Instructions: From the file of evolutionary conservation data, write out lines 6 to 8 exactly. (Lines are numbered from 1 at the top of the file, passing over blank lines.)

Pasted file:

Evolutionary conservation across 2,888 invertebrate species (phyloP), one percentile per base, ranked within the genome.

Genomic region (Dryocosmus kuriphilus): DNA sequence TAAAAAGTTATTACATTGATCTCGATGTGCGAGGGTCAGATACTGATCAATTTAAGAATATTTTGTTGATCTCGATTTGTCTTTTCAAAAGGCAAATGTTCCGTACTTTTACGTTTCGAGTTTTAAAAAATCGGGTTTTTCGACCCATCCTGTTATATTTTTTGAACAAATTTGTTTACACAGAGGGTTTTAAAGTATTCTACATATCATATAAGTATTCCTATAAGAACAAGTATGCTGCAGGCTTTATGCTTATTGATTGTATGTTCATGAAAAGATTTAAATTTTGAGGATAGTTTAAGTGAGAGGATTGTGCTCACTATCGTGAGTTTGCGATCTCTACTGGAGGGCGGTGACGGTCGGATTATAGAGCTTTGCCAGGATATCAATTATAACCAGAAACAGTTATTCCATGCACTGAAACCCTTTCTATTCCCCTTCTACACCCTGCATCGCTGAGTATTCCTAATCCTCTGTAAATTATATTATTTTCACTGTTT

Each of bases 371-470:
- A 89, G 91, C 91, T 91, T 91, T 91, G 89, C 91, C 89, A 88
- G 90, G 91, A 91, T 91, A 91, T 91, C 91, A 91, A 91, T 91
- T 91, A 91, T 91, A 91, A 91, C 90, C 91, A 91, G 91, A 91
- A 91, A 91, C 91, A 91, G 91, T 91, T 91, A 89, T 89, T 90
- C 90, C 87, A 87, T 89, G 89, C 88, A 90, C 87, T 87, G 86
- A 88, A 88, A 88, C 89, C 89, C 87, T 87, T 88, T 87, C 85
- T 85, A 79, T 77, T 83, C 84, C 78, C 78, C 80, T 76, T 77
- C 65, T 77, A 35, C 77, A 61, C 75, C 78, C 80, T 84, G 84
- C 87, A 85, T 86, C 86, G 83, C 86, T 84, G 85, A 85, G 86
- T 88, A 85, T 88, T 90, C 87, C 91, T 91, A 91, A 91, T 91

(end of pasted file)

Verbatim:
- T 91, A 91, T 91, A 91, A 91, C 90, C 91, A 91, G 91, A 91
- A 91, A 91, C 91, A 91, G 91, T 91, T 91, A 89, T 89, T 90
- C 90, C 87, A 87, T 89, G 89, C 88, A 90, C 87, T 87, G 86